To combat and manage pesky invasive species such as fire ants, tawny crazy ants and Cactoblastis moths, the Texas Invasive Species Program has been established at The University of Texas at Austin with $2.7 million in support from the Lee and Ramona Bass Foundation.
The six-year grant will enable researchers at the College of Natural Sciences' Brackenridge Field Laboratory (BFL) to study the basic biology of exotic invasive pests in their native lands and seek novel and sustainable approaches to countering problem organisms that threaten biodiversity in the central and southern parts of Texas.
"I consider an invasive species program to be the ecological equivalent to a cancer research center in biomedicine," said Larry Gilbert, professor of integrative biology and director of BFL. "In a planet whose ecosystems are increasingly stressed by human activity and invaded by nonnative species, the conservation of biodiversity requires understanding how to manage ecosystems in the face of these realities."
The new program builds on previous work by the Texas Fire Ant Lab to study the potential for natural biocontrols of the invasive fire ant, Solenopsis invicta. Gilbert and his colleagues have been studying parasitic phorid flies (Pseudacteon sp.) from the ant's native range in South America for more than two decades. The flies kill the ants and disrupt their food foraging, which makes the ants less efficient and improves the competitiveness of native ant species.
The researchers will also study other current and future invasive species, such as the Cactoblastis moth from Argentina, which feeds on native prickly pear cacti; Buffelgrass, an African grass that is crowding out native plants and affecting wildlife; and the tawny crazy ant, a recent invader from South America that is capable of reaching incredible densities and has even been found to displace fire ants.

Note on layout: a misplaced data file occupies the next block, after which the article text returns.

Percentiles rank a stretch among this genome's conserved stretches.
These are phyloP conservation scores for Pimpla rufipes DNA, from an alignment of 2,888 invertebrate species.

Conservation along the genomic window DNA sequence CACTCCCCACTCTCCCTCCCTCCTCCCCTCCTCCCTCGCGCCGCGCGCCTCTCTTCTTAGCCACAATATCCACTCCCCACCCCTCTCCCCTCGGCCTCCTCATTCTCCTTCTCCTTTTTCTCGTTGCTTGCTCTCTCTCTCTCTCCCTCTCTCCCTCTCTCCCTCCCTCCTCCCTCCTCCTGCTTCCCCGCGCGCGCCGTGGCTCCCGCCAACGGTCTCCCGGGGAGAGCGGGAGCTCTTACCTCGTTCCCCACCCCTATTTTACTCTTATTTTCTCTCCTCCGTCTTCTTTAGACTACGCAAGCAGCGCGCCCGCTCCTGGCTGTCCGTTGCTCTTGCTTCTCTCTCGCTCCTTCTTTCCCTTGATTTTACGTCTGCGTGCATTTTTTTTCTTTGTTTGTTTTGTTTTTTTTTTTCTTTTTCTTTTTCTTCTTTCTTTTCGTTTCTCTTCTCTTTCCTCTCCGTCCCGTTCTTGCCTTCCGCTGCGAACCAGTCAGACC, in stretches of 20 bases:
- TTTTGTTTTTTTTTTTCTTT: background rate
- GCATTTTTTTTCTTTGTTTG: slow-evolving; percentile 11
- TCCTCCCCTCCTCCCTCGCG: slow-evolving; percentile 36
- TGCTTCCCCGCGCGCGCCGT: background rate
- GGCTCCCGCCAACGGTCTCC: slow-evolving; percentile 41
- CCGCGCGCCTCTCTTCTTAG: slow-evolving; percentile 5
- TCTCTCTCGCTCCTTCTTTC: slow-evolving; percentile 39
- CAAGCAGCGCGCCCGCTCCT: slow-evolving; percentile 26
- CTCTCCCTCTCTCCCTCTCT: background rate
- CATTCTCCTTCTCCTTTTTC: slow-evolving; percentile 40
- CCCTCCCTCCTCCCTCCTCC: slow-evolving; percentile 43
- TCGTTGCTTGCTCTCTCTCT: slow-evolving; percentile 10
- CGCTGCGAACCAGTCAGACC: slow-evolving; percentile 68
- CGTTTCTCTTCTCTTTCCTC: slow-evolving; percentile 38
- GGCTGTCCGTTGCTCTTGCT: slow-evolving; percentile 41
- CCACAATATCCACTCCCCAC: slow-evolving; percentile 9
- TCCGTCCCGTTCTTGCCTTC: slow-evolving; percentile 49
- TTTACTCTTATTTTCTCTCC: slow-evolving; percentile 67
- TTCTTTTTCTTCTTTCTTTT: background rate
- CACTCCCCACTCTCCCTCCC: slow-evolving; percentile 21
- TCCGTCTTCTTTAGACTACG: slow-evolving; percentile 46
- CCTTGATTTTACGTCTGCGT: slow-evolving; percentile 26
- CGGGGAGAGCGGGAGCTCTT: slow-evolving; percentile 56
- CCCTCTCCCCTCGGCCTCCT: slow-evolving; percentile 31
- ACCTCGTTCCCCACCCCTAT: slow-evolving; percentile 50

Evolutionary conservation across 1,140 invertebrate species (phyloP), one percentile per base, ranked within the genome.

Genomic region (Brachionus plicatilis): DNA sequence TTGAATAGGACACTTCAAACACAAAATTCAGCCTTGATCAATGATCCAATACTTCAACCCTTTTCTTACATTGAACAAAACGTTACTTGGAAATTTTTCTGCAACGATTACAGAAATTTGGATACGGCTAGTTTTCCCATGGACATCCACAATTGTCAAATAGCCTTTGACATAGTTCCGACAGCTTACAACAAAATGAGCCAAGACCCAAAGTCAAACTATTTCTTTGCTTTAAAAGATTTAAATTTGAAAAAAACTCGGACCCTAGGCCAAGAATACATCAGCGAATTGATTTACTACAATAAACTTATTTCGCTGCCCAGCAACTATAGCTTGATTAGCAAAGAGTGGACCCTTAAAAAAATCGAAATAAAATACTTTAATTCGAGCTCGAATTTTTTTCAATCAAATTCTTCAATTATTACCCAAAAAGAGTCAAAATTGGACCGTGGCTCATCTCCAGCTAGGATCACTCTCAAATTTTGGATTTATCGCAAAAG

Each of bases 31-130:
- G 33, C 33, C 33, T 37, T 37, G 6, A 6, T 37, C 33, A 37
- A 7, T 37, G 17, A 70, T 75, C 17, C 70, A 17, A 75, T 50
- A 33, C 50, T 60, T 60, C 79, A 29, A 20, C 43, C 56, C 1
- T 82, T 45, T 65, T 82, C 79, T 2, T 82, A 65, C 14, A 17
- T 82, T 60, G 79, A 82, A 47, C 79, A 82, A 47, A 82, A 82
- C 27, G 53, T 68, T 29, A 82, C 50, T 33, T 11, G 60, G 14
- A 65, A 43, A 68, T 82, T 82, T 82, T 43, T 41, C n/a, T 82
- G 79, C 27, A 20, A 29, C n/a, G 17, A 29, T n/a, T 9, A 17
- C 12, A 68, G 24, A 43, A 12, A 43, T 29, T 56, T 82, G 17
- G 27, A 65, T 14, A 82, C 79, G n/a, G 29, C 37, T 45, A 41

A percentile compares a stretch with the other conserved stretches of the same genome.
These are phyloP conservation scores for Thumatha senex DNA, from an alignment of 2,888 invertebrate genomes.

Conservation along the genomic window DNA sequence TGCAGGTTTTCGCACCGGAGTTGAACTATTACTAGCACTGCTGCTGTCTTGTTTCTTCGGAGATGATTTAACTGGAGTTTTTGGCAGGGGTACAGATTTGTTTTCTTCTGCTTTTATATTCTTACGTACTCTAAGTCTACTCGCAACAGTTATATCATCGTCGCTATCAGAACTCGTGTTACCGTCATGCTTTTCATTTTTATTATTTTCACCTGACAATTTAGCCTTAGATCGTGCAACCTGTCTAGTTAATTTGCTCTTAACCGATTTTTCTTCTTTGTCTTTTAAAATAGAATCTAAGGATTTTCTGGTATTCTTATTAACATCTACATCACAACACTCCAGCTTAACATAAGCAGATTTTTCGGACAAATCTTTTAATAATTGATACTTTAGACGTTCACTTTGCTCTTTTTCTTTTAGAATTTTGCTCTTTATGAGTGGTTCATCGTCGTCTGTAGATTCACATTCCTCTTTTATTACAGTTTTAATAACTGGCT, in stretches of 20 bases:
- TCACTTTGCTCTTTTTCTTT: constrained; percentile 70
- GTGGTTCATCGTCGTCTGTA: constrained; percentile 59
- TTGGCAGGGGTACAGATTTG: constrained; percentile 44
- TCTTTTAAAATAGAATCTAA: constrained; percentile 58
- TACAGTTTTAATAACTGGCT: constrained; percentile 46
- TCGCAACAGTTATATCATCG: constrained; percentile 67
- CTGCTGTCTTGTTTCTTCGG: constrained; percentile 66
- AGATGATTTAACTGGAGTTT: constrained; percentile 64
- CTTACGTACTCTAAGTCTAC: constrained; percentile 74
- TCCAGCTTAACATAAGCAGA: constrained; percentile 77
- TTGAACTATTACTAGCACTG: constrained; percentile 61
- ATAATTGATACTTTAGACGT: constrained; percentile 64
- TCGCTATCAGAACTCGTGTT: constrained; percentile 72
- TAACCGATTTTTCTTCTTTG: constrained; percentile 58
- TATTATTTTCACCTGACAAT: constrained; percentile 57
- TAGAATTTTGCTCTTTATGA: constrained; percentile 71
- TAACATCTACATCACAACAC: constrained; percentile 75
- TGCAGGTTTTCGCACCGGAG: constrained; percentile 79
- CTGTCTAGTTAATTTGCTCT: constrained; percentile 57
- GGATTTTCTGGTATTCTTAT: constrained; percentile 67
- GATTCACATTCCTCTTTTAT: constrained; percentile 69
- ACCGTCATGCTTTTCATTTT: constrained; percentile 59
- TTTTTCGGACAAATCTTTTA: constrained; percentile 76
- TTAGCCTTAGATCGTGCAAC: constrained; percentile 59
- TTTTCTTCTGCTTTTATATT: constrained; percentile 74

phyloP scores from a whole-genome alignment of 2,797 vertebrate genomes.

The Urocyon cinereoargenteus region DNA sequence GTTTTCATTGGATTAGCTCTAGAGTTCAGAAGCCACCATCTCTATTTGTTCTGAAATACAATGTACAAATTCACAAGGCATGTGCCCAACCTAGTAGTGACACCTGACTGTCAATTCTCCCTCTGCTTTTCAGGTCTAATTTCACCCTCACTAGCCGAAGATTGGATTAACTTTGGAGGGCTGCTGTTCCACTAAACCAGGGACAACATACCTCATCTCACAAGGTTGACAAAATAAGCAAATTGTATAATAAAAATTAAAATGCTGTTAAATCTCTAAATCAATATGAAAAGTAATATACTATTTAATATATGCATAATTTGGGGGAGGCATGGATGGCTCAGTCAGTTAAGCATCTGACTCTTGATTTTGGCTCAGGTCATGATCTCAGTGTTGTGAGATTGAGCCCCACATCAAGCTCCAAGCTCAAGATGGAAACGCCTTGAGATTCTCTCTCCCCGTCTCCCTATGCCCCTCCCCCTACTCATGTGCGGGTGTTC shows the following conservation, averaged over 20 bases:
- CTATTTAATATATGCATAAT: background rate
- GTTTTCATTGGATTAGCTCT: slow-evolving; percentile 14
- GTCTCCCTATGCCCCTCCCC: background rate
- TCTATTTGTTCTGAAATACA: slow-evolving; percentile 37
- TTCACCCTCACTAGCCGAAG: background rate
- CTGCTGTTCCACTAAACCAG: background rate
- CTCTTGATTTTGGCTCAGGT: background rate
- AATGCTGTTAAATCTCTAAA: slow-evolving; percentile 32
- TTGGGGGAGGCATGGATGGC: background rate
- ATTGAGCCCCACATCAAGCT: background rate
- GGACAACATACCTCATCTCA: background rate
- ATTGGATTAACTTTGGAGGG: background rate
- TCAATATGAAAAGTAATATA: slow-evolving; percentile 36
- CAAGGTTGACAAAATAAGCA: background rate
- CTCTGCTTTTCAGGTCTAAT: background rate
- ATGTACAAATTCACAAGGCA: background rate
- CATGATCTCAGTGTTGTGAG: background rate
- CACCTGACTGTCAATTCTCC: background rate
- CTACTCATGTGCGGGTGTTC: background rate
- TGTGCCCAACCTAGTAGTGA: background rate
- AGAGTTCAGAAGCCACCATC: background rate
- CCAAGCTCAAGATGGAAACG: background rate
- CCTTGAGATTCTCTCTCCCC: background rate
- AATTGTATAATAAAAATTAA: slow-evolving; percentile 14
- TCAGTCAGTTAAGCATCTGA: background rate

In fact, researchers at BFL recently found that tawny crazy ants are reducing the diversity and abundance of ant and arthropod species in some Gulf Coast areas, threatening the stability of the ecosystem as a whole.
Researchers affiliated with the Texas Invasive Species program include Rob Plowes and Ed LeBrun, research scientists in the ant group at BFL; Patricia Folgarait, a collaborator from the National University of Quilmes in Argentina; and microbial ecologist Christine Hawkes, an associate professor of integrative biology at The University of Texas at Austin. The Bass funding will also involve collaboration with Kenyan scientists and continued work in Argentina.
Gilbert stresses that the work that he and his fellow researchers conduct would not be possible without the help of donors and the many landowners who have provided access to their properties for research.
"We would not be in this position without the ongoing support from the Lee and Ramona Bass Foundation and past long-term support of the Robert J. Kleberg and Helen C. Kleberg Foundation," said Gilbert. "These are family foundations whose members have strong involvement with ranching, wildlife and private conservation efforts and share our group's interest in protecting the biodiversity of Texas through sustainable control and management of problem invasive species."